2017072131 Fölmli, Christian (Universität Bern, Geologisches Institut, Bern, Switzerland); Herwegh, Marco; Schlunegger, Fritz and Anselmetti, Flavio S. Murgänge und Felsstürze im Gebiet Ritzlihorn-Spreitgraben, Guttannen BE; analyse der Felskonditionierung und des Mur- und Sturzkegels [Debris flows and rockfalls in the Ritzlihorn-Spreitgraben area, Guttannen; an analysis of rock conditions and of mud- and debris cones]: Swiss Bulletin für Angewandte Geologie, 20(2), p. 47-69 (English sum.), 55 ref., 2015.

Debris flows are some of the most erosive processes in mountainous regions. In the area of the Ritzlihorn-Spreitgraben system, several debris flow events occurred in the years 2009-2011 with historically unprecedented high frequency and magnitude. This study shows that the events of the years 2009-2011 are three to five times larger than those in the past between 14 to 8 ky, which built up the fan of Guttannen with a total volume of about 257 Mio m3 of unconsolidated material. In the period from 8 ky up to the year 2009 the system indicates only slight debris flow and rockfall activity. The Ritzlihorn-Spreitgraben system has therefore changed from first active accumulative to a slightly active, up to an again strongly active though erosive debris flow and rockfall system since 2009. The future debris flow activity seems to be strongly coupled with the rock falls. Based on the strong degree of disintegrated gneisses of the Guttannen zone near the Ritzlihorn, large amounts of unconsolidated or only ice-cemented bedrock material occurs in the summit region. Due to the on-going permafrost degradation and the predicted temperature rise, an increased rockfall activity has to be expected in the area in the following decades. This may imply a further high debris flow frequency and magnitude with event sizes comparable with those in the years 2009-2011.


2017069441 Kerguillec, Riwan; Sellier, Dominique and Beylich, Achim A. An example of a periglacial recovery; the slope of Sletthoi (Dovrefjell, central Norway): Zeitschrift für Geomorphologie, 59(2), p. 173-196, 33 ref., 2015.

The massif of Dovrefjell is part of the Scandes Mountains and lies near the 62nd parallel and the 9th east meridian. Snohetta (2,286 m a.s.l.) is its highest summit (glacial belt). In these mountains, periglacial activity is determined by the observation of authentic periglacial features at 900 m a.s.l. The standard periglacial belts include three successive levels in which the morphological indicators of periglacial activity are increasingly developed with altitude. However, research carried out on the slope of Sletthoi (1,441 m), a peripheral mountain of Snohetta, shows that it disrupts the regularity of the layout of these belts. Sletthoi displays periglacial features which do not seem to be in accordance with altitude, thus raising the problem of their morphodynamic significance. The surveys show an example of a recent periglacial recovery in a neve site from the Little Ice Age, in relation to thawing permafrost. They underline the spatial and temporal irregularities of the functional periglacial belt.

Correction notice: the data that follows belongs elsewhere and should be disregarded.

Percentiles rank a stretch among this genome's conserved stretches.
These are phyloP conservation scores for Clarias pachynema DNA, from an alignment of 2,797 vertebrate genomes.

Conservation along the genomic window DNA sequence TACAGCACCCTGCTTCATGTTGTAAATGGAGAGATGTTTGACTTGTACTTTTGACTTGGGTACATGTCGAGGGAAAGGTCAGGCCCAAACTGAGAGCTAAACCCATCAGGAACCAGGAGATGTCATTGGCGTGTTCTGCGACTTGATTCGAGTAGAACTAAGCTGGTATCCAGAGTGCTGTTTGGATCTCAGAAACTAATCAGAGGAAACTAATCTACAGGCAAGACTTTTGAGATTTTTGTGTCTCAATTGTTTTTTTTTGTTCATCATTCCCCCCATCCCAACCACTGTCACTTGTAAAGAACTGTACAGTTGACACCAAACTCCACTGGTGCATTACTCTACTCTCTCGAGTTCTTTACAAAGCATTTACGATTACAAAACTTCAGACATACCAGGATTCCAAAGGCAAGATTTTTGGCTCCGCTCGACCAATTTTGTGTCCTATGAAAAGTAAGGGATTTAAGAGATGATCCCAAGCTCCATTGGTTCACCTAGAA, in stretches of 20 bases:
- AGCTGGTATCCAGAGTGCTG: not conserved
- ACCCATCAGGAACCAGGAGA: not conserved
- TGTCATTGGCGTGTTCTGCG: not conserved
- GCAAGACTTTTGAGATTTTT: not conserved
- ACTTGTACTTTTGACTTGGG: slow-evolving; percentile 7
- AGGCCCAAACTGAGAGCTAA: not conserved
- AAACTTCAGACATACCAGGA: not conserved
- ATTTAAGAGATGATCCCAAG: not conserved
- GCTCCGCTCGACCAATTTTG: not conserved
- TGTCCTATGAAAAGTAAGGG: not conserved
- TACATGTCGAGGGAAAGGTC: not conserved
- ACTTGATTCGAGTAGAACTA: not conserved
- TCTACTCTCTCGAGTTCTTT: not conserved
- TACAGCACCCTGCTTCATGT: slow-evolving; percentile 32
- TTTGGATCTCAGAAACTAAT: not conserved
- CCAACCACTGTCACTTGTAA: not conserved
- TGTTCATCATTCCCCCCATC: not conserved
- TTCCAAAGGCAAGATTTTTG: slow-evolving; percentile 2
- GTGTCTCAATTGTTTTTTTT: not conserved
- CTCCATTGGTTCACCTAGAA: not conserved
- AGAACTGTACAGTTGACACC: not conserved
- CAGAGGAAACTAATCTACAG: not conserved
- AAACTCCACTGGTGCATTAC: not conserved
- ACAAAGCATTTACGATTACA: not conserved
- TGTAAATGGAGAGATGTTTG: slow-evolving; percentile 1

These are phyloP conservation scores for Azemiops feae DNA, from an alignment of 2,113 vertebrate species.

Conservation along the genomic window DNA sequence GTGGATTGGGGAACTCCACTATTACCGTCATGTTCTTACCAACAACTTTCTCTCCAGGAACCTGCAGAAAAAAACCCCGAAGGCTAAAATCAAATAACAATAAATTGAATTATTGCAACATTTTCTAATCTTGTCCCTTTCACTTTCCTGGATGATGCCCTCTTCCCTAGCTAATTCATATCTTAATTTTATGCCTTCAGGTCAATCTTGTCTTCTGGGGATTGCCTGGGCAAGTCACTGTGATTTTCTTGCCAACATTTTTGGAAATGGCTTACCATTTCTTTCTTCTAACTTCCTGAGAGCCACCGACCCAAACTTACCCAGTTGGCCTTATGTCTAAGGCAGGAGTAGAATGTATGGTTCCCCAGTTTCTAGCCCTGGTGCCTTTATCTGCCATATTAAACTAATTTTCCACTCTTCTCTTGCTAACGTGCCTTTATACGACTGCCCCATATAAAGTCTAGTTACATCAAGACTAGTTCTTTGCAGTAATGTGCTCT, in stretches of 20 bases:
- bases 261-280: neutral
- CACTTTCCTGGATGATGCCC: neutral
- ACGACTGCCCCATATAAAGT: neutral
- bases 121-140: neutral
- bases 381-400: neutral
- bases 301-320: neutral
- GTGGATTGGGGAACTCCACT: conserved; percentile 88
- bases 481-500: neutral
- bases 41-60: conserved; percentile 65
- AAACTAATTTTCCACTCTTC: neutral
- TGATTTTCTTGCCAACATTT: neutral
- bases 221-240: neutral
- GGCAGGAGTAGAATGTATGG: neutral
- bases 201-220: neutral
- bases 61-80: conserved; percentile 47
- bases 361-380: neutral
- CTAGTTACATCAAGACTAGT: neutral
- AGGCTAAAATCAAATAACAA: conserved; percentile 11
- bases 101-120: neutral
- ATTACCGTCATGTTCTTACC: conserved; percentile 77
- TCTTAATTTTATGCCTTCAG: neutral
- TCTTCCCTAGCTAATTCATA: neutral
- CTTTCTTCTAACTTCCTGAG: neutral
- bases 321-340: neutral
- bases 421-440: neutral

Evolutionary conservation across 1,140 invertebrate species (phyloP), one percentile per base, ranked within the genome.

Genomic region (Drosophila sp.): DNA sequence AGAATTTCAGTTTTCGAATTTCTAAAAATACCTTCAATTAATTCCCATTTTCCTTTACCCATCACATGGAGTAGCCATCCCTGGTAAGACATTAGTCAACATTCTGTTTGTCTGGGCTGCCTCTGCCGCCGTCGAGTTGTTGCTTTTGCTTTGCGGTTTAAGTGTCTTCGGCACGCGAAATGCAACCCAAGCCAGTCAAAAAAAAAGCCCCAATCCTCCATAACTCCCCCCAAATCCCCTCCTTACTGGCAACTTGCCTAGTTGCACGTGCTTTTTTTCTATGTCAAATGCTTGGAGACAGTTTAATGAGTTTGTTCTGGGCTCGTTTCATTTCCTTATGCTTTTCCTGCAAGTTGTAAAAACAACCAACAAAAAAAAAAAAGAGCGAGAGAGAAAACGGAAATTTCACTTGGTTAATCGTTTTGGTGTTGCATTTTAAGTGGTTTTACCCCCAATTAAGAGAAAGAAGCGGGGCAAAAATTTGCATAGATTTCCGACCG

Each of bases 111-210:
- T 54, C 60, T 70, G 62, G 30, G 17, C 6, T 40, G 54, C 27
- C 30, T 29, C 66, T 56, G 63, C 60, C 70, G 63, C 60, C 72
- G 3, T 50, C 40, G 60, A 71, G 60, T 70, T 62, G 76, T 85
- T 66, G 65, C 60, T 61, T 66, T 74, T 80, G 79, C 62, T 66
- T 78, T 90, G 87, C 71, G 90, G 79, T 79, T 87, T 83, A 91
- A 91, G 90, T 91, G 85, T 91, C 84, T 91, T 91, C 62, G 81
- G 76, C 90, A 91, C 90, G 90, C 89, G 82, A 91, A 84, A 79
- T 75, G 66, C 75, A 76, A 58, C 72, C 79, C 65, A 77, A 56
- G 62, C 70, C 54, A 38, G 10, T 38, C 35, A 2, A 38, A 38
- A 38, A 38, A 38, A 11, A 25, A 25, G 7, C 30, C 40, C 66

DOI: 10.1127/0372-8854/2014/0144

2017069395 Popescu, Razvan; Vespremeanu-Stroe, Alfred; Onaca, Alexandru and Cruceru, Nicolae. Permafrost research in the granitic massifs of southern Carpathians (Parang Mountains): Zeitschrift für Geomorphologie, 59(1), p. 1-20, 35 ref., 2015.

Thermal and geoelectrical methods were used to detect permafrost in rock glaciers, block fields, talus slopes and rockwalls in the granitic alpine area of Parang Mountains where large rock deposits exist above the timberline. Variability of debris porosity at different sites, with and without permafrost, was preliminary assessed by measuring the clasts dimensions. The lower limits for permafrost occurrence and creep within debris-built landforms were found at 1,950 m and 2,100 m, respectively. The mean annual rock temperatures suggested conducive conditions for permafrost occurrence in northward exposed rockwalls above 2,350 m. DC resistivity profiles revealed relative thin permafrost (5-15 m) with medium to low ice content in tongue shape rock glaciers below 2,050 m, and thicker permafrost (> 20 m) with medium ice content in lobate rock glaciers above the mentioned altitude. It is assumed that about a half of permafrost areas in Parang Mountains are in thermal disequilibrium with the present climate. Our multiple investigations in Southern Carpathians show that the main factor influencing the downslope extension and hence the conventional lower limit of the permafrost specific to granitic massifs is the high porosity of unconsolidated debris deposits.

DOI: 10.1127/0372-8854/2014/0145

2017072995 Leopold, Matthias; Völkel, Jörg; Dethier, David P. and Williams, Mark W. Changing mountain permafrost from the 1970s to today; comparing two examples from Niwot Ridge, Colorado Front Range, USA: in Climatic signals in geomorphological systems; approaches from aeolian, fluvial, colluvial, periglacial, coastal, and man-made geomorphological systems (Zielhofer, Christoph, editor; et al.), Zeitschrift für Geomorphologie, 58, Suppl. 1, p. 137-157, 59 ref., 2014.